•         Metrics are a must. Trust that these strategies work, but ask questions that verify you’re on the right track. Rather than viewing success in terms of social followers (since that doesn’t necessarily equal influence), look at candidates per source, hires by channel and the number of candidate engagements/traffic that each of these sources bring. It’s also important to understand the relationship these metrics have with each other. For instance, while source of hire is important, a single interaction is probably not the only touch these candidates had before making the decision to join your talent network or apply for an opening.

  •          Hire strategists. Since these are newer strategies for many companies, it’s possible that your team would be well served to bring in someone who is experienced in these areas. Senior level team members who know how to plan and execute employment branding and recruitment marketing can lead the charge. They are good at what they do, will bring results and should be paid accordingly.

  •         It’s a team effort. Branding and marketing in talent acquisition is driven by your employees. It’s an effort that starts from the bottom, with employees becoming brand ambassadors and believing they work for a great place. Your CEO can’t make your employees see the organization a certain way without real organizational and cultural change.

TalentCircles is the most comprehensive candidate engagement platform on the market. Take a product tour or request a live demo today. 

Jessica Miller-Merrell, SPHR is a workplace and technology anthropologist specializing in HR and recruiting. She's the Chief Blogger and Founder of Blogging4Jobs and author of The HR Technology Field Guide. You can follow her on Twitter at @jmillermerell.

Friday, May 22, 2015

Is Binomial Recruiting the Solution to a Better Quality Hire? Part Two

By Jessica Miller-Merrell 

Binomial recruiting may seem like the roulette of the talent acquisition world, but it’s actually much more of a game of strategy than sheer luck. This talent acquisition method is used by many companies that believe a larger number of applicants will increase the chance of finding the perfect candidate, but it presents both challenges and advantages. In part one of this series, I talked about why it makes sense to believe that probability has a place in recruiting, but I also mentioned that the way most people think of using binomial recruiting isn’t practical.

The problem
While binomial recruiting sounds like a great idea in theory, most recruiters and talent acquisition leaders who are managing multiple job requisitions for their company don’t have time to handle an increased number of resumes for each position. From requiring an enormous time commitment to the frustration of weeding through unqualified applicants, binomial recruiting in its purest form just isn’t practical. You may see an increased probability of finding “the one” when you receive 200 applications instead of 20, but if you do that with every position, you’ll be overworked and unimpressed by this method.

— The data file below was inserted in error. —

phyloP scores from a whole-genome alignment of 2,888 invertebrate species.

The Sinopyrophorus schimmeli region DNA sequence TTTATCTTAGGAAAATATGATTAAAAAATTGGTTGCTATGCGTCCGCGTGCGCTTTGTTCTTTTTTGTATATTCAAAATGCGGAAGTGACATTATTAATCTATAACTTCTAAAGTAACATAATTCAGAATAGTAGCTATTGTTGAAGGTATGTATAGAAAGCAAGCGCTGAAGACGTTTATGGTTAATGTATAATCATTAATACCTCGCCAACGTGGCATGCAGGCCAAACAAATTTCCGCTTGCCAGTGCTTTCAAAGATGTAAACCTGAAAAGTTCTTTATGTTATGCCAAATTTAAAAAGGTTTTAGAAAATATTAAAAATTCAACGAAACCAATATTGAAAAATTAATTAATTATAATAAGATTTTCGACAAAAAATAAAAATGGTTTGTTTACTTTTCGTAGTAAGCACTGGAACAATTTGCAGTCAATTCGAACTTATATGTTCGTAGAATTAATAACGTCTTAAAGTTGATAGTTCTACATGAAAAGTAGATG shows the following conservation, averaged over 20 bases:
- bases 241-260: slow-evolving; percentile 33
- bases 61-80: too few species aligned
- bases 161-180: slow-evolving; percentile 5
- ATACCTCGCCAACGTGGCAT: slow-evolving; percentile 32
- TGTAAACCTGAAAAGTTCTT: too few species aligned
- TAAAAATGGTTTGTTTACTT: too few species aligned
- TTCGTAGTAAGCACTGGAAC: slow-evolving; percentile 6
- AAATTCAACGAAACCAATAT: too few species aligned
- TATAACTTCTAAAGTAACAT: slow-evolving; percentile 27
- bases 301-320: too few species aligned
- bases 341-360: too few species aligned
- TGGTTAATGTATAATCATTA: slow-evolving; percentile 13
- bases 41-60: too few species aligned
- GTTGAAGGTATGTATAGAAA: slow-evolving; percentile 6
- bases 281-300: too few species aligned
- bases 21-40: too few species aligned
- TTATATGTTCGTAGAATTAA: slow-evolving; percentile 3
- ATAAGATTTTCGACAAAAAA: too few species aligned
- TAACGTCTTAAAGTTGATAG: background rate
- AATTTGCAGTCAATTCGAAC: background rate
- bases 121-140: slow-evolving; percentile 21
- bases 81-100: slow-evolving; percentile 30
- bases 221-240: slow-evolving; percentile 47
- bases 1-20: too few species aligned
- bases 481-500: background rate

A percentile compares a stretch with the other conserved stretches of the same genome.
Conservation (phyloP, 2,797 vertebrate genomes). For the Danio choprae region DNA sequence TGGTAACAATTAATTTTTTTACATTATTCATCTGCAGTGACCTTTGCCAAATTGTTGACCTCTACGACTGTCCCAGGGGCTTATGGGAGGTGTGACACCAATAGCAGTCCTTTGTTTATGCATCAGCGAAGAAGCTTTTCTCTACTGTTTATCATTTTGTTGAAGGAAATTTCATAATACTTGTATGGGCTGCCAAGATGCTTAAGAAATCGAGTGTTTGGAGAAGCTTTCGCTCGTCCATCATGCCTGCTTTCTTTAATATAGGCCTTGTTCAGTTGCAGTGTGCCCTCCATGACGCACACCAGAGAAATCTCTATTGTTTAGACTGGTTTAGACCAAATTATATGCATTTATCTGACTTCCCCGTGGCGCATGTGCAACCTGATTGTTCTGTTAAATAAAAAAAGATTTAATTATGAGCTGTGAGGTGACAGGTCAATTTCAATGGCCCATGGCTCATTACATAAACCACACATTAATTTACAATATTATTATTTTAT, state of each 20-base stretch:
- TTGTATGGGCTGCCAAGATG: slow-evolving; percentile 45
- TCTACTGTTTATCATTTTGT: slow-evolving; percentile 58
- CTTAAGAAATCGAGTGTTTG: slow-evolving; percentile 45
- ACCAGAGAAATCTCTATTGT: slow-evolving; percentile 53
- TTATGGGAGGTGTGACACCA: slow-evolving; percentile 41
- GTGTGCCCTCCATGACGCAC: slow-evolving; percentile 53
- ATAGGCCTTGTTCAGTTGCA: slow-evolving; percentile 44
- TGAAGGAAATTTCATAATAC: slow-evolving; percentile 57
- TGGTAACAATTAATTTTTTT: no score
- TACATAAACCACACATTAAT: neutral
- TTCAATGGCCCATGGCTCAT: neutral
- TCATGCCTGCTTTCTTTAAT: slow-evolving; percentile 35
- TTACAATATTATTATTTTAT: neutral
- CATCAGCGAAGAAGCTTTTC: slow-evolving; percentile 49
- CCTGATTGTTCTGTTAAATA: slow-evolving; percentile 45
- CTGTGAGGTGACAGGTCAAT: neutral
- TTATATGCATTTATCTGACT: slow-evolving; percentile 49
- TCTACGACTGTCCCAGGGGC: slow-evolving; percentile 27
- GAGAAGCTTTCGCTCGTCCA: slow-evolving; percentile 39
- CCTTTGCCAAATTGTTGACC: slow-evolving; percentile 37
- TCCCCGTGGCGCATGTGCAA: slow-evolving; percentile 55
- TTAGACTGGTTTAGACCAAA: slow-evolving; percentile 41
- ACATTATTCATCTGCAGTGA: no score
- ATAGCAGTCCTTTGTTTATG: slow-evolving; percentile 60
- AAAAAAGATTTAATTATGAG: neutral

The solution
However, by changing the way we think about and use binomial recruiting, we can make the most of this method and use it to our advantage. Forget about it being a numbers game. Binomial recruiting should be a game of strategy. Put it to work for you by using these four solutions as part of your binomial recruiting:

1. Assess the situation
If you’re going to increase your recruiting, save yourself a headache and increase your assessments as well. Increased assessments, qualifying questionnaires and automated selection processes cut down on the manual labor necessary to weed out those who don’t meet the minimum qualifications. An important thing to keep in mind, however, is that the average application already takes 45 minutes to complete. Making the hiring process more involved might decrease the number of unqualified candidates but there is no guarantee it will increase candidate quality. Only use assessments that really get the job done.

2. Say what you need
While some candidates are guilty of not fully reading a job description, we have to believe that the majority will and provide them with more detailed job postings and specific descriptions. Say what you need and want in a candidate and trust that the description will be one of the tools they use to assess skills, qualifications and even abstract aspects like culture and work styles.

3. Empower your candidates
In order to improve my own candidate quality, I used to show candidates a seven-minute day-in-the-life video as they waited in the interview room to meet with the hiring manager. Candidates saw a realistic preview and as a result, a few realized the position wasn’t right for them and asked to no longer be considered, thus increasing my candidate quality. By providing your candidates with resources to evaluate the organization and job, you’re empowering and enabling them to make the call of whether or not it’s a good fit.

4. Get them in the group

One of the most powerful tools you can use to juggle a large number of candidates in a way that makes them feel important and considered is a talent network like Talent Circles. A talent network is platform owned exclusively by your organization where you can provide candidates with an opportunity to learn more about the organization while recruiters also learn about candidates. More importantly, the system offers CRM capability, ensuring that recruiters can input notes so that all recruiters can learn more about the interested job seeker party.

TalentCircles is the most comprehensive candidate engagement platform on the market. Take a product tour or request a live demo today. 

Jessica Miller-Merrell, SPHR is a workplace and technology anthropologist specializing in HR and recruiting. She's the Chief Blogger and Founder of Blogging4Jobs and author of The HR Technology Field Guide. You can follow her on Twitter at @jmillermerell.

Wednesday, May 20, 2015

Is Binomial Recruiting the Solution to a Better Quality Hire? Part One

By Jessica Miller-Merrell